If the above dramatization of people reading and discussing The Bulls of War didn't give it away, then I'll just go ahead and say it - the reviews have started coming in:
“Outstanding, a story you’ll want to explore”
“He has created an entire world on the scale of George R. R. Martin’s Game of Thrones”
“Stripped down to the bone, this is a story of friendship.”
“The Bulls of War is an intense book based on war. In fact the war scene dominates everything else and so a person must be prepared for it before buying the book”
“Note to the author - I can’t wait to read the next instalment [sic] of this gripping saga.”
“Thomas delivers it in a realistic, raw, grand manner. At times we get lost in the names and places – but try watching Game of Thrones: Thomas’ tale makes more sense, is easier to follow, and has more inherent depth – fantasy though it be.”
Now I’m happy to see reviews in the first place, but ecstatic that they’ve trended so positive thus far, averaging 4.6/5.0 on Amazon. As indie authors well know, the harsh truth is that many of the sites through which we can promote our works are strictly dependent on the quantity of reviews, the quality of reviews, and the ratings attached thereto; some services relax their standards as the quantity builds up, but I’ve yet to find one that permits submissions below a 3.5 rating. Long-winded way of saying – so far, so good.
***I’d be remiss if I didn’t use this context to make a request of my Bulls readers – if you’ve read the book, I would greatly appreciate you taking the time to leave a quick, honest review here. As I mentioned, reviews are really the lifeblood of any author, indie or otherwise.***
The quoted snippets above are from some of my favorite comments I’ve seen thus far. I’ve always found it interesting seeing how different people interpret the same story in varying ways – one of the reasons I’ve always been a Metacritic disciple – but especially so when it’s my story. In any event, some stream of consciousness thoughts about the comments above:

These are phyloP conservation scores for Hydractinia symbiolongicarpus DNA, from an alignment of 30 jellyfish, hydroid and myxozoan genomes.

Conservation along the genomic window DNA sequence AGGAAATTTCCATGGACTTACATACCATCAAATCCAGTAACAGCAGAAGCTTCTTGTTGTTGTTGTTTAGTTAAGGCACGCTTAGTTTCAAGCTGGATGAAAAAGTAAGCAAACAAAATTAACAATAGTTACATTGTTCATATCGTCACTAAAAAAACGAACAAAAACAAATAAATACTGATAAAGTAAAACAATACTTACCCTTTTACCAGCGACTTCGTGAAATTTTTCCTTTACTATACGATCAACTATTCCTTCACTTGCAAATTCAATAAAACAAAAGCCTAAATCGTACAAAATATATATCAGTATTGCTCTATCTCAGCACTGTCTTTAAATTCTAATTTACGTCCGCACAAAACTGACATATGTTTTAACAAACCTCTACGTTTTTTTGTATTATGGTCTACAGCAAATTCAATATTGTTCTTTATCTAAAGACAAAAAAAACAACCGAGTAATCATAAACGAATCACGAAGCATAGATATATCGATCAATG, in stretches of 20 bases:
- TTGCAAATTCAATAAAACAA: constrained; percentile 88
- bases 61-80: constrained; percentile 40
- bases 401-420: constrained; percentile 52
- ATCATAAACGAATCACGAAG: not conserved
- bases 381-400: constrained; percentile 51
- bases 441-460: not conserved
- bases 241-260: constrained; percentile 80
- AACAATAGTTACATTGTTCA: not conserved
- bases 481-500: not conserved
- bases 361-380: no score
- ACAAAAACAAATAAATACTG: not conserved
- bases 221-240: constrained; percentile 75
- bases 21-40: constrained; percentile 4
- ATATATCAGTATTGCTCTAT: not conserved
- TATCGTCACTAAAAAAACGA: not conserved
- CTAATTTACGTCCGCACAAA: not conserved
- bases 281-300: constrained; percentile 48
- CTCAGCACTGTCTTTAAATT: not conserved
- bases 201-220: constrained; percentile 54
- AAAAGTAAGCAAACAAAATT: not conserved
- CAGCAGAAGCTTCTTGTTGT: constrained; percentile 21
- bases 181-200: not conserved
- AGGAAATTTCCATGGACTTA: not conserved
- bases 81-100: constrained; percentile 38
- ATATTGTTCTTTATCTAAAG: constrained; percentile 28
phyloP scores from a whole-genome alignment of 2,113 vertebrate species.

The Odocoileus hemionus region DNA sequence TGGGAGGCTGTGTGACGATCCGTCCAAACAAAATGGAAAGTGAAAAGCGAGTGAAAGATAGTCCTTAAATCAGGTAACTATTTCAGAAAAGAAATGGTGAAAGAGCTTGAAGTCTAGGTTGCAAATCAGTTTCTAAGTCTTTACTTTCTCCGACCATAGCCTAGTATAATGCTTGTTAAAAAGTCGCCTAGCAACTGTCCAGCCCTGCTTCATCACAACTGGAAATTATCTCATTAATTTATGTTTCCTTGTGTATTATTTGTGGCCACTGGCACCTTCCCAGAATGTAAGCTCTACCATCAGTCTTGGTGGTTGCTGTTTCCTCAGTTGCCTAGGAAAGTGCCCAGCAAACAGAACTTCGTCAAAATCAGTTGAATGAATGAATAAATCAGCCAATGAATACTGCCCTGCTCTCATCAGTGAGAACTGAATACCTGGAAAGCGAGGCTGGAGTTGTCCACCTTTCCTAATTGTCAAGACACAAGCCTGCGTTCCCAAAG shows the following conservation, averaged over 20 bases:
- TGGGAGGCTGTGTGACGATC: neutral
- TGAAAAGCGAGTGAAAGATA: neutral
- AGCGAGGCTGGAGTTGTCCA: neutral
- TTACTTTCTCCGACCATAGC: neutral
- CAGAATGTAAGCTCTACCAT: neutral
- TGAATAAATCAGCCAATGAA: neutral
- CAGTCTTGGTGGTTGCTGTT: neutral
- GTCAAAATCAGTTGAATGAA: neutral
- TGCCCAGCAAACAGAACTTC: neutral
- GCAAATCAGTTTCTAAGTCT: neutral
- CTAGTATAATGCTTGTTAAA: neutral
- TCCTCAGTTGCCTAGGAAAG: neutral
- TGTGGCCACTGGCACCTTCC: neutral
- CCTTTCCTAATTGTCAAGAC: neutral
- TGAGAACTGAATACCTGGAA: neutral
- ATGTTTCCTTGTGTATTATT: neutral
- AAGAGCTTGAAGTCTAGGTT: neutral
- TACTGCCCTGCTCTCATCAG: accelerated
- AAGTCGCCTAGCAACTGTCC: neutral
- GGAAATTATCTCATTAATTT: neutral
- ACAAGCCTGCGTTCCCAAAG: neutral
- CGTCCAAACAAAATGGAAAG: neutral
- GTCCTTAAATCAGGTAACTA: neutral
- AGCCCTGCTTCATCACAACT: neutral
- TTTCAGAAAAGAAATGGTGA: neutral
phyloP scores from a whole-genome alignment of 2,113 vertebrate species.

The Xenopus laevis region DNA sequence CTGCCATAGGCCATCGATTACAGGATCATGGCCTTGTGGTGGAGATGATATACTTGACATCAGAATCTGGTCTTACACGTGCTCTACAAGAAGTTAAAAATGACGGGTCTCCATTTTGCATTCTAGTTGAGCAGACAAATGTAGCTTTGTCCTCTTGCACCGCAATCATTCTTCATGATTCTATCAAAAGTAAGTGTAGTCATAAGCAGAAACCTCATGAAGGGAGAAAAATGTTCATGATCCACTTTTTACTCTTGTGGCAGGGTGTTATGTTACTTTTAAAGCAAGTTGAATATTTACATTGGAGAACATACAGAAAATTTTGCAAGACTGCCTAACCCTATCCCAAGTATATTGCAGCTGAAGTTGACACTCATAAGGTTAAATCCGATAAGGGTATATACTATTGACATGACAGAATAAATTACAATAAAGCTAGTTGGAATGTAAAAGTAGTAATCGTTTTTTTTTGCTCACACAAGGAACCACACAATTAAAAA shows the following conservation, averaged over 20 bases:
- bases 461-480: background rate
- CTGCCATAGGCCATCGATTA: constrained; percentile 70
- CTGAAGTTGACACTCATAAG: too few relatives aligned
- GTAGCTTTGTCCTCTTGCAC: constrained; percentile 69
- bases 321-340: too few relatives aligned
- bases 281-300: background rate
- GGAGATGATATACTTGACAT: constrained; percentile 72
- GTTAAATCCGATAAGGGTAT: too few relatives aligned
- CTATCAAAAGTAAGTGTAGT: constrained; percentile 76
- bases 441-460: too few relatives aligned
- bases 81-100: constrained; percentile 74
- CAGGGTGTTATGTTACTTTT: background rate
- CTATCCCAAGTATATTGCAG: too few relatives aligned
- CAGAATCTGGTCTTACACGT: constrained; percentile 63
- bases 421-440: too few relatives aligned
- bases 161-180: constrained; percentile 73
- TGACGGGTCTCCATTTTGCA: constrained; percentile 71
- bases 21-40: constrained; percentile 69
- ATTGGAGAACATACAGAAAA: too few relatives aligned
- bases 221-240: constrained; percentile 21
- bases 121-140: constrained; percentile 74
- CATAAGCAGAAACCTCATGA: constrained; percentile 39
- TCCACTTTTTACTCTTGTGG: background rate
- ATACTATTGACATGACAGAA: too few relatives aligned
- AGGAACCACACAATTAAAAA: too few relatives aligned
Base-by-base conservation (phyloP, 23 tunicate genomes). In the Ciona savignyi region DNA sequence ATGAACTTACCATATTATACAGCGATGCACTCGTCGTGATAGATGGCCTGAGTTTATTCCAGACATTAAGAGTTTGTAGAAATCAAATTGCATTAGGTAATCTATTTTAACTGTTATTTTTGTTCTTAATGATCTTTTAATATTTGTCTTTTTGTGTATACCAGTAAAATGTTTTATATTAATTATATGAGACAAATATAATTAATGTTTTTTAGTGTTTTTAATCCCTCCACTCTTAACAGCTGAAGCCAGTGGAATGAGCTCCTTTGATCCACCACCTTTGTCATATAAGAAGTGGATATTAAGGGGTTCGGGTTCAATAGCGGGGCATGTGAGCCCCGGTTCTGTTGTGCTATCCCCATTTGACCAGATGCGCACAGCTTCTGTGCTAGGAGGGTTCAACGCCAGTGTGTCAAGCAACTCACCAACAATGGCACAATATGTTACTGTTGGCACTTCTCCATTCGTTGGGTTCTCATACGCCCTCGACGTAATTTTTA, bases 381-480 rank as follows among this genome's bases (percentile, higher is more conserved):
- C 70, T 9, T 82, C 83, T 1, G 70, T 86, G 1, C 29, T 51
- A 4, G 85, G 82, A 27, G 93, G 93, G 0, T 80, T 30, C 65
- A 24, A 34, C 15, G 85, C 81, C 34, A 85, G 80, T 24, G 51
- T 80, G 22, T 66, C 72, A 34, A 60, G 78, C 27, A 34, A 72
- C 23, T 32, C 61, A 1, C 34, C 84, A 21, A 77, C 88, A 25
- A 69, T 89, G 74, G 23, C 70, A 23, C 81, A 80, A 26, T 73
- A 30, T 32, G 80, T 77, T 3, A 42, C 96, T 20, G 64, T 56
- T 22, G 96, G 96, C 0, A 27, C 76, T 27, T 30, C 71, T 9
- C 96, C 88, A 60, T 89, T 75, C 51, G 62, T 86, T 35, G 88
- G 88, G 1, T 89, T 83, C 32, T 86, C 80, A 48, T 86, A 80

The Game of Thrones comparisons I love; I adore that series, adore that show, and if I had to give a one sentence comparison of The Bulls of War to any existing series, I’d say it’s GoT with a Ancient Roman twist.
“Stripped down to the bone, this is a story of friendship.” If I knew the HTML for the thumbs up emoji, it would go here.
“The Bulls of War is an intense book based on war… a person must be prepared for it before buying.” I’m not going to lie, I love writing battles. In the earliest iterations of this story, I’d filled up a spiral notebook (remember those?) just with battles that had taken place in what would become Andervold. I don’t like excess for the sake of excess, but I also don’t like shying away from what ancient and medieval styles of combat were like, at least as I understand them.
“…can’t wait to read the next instalment…” Me too, my friend, me too. I have so, SO much in store for Book 2 (and 3 for that matter), just stay tuned.
The Night Of: finished it and don’t feel much differently about it. I’d give it a C, as there were some outstanding individual performances (Detective Box (Bill Camp) especially), but some of the other actors were wasted in my opinion. The lead (Riz Ahmed) was given very little to work with but did well with what he had. I dunno, I just didn’t find the series to be much different than a drawn out Law & Order episode, but I know a lot of people that really liked it. Others said the British original is far superior.
Also caught The Revenant finally. One of the most beautifully shot films I’ve seen in a very, very long time. Reminded me of Last of the Mohicans in terms of the magnificent landscape views, and the almost first-person way the director filmed those attack scenes (the bear (!) and the war party raids) was just stunning. Really wish I’d seen it on IMAX. The plot was a little vague at times, so I’d give it a B overall, but I would watch again just for the imagery.